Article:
|Directed by||George Sidney|
|Written by||Harry Kurnitz|
|Music by||David Snell|
|Edited by||Ben Lewis|
|May 21, 1942|
The previous film version was the 1935 film Rendezvous, starring William Powell and Rosalind Russell, directed by William K. Howard and Sam Wood. P. J. Wolfson and George Oppenheimer were credited with the screenplay of Rendezvous, and Bella Spewack and Samuel Spewack were credited as adapters of the book The American Black Chamber by Major Herbert O. Yardley (1931). 
A code expert (Lee Bowman) working for Naval Intelligence is assigned to decode enemy messages despite his desire for active duty.
- Lee Bowman as Lt. William 'Bill' Gordon
- Jean Rogers as Elaine Carter
- Mona Maris as Olivia Kerlov
- Carl Esmond as Andre Leemuth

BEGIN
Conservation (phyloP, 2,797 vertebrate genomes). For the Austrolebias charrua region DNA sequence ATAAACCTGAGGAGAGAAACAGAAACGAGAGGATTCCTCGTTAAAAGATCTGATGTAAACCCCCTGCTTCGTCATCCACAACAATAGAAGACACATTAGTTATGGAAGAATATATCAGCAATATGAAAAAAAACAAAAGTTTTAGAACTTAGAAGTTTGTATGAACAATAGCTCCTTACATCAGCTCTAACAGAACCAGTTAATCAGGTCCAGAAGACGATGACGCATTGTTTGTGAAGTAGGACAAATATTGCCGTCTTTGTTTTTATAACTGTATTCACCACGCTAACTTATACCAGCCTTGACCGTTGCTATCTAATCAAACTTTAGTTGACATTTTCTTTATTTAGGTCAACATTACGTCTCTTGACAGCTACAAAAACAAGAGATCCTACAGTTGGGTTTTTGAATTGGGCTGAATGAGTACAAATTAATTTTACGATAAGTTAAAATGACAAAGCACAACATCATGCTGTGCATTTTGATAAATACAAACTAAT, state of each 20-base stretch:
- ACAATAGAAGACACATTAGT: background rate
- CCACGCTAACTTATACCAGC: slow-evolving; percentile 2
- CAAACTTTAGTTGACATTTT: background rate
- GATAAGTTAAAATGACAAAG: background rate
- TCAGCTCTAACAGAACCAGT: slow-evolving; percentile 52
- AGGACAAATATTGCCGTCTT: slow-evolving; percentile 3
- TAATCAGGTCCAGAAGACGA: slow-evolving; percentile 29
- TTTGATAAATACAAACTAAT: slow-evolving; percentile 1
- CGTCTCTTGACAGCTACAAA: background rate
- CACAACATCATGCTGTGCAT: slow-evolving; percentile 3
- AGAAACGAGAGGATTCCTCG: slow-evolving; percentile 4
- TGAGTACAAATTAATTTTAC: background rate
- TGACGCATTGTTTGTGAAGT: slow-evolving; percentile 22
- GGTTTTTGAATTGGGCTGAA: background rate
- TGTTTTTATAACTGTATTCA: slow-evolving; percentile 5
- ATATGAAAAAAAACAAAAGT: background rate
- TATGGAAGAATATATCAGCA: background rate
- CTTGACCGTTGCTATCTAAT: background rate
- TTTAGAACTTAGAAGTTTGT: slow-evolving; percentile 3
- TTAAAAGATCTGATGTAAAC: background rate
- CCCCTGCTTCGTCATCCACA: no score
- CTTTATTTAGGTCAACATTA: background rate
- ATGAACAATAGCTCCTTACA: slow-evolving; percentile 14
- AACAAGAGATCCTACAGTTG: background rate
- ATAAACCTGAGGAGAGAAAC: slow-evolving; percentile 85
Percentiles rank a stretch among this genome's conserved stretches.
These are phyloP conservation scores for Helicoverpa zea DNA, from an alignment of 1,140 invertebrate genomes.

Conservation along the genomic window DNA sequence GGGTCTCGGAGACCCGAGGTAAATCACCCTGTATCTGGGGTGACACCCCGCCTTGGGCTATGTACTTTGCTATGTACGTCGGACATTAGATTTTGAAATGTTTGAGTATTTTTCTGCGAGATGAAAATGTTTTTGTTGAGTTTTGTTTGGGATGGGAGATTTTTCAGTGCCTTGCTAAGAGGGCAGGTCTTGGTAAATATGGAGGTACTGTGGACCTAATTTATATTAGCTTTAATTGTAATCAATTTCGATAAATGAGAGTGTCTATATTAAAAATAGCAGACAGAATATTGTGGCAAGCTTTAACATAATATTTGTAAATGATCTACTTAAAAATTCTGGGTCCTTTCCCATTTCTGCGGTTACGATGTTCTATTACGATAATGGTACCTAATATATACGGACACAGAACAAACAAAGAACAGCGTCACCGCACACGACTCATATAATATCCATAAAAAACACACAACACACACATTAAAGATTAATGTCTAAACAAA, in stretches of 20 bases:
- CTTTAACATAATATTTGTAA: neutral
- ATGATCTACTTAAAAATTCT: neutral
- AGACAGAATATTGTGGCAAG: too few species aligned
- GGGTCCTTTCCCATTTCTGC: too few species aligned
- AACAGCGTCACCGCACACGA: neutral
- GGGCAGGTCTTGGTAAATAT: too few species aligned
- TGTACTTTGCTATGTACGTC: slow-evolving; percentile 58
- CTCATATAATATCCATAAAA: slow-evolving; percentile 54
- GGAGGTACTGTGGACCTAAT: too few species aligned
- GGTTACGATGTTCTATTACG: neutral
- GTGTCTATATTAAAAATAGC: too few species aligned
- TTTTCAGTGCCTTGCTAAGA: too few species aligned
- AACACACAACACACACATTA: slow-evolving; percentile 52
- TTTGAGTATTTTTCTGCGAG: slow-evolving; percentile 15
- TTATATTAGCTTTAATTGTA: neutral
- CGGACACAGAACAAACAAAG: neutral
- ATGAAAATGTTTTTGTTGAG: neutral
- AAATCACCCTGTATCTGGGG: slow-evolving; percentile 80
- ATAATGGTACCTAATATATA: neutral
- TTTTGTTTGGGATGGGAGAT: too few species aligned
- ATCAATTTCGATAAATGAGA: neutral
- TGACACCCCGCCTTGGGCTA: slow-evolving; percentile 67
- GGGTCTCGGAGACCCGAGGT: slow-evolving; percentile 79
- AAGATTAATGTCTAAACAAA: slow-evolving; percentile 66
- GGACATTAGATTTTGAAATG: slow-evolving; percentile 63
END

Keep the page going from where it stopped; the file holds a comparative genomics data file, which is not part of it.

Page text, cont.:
- Paul Cavanagh as Cmdr. Charles Brennan
- Blanche Yurka as Mrs. Savarina
- Russell Hicks as John Carter
- Arthur Shields as Prof. Harvey Lessmore
- William Post Jr. as Lanny
- William Tannen as Jasper Dean
- Frederick Worlock as Dr. Jackwin
- Curt Bois as Kestrin
- Felix Basch as de Segroff
- Addison Richards as Gordon Trisby
- Edward Fielding as Secretary of the Navy
- Hans Conried as Hotel Desk Clerk (uncredited)
- Byron Foulger as Decoding Room Clerk (uncredited)
- Michael Visaroff as Col. Petroff (uncredited)
The film was directed by George Sidney who says that George Seitz meant to direct the film but dropped out at the last minute. Sidney directed a screen test for Lee Bowman. He used Jean Rogers to appear alongside him and MGM executives liked the test so much that both were cast in the film. The film was shot in 22 days although Sidney was unhappy he had so little preparation time.
According to MGM records the film earned $253,000 in the US and Canada and $154,000 elsewhere, making the studio a profit of $23,000.
- The Eddie Mannix Ledger, Los Angeles: Margaret Herrick Library, Center for Motion Picture Study.
- "Archived copy". Archived from the original on 2012-07-17. Retrieved 2011-05-07.CS1 maint: archived copy as title (link)
- Davis, Ronald L. (2005). Just Making Movies. University Press of Mississippi. p. 64.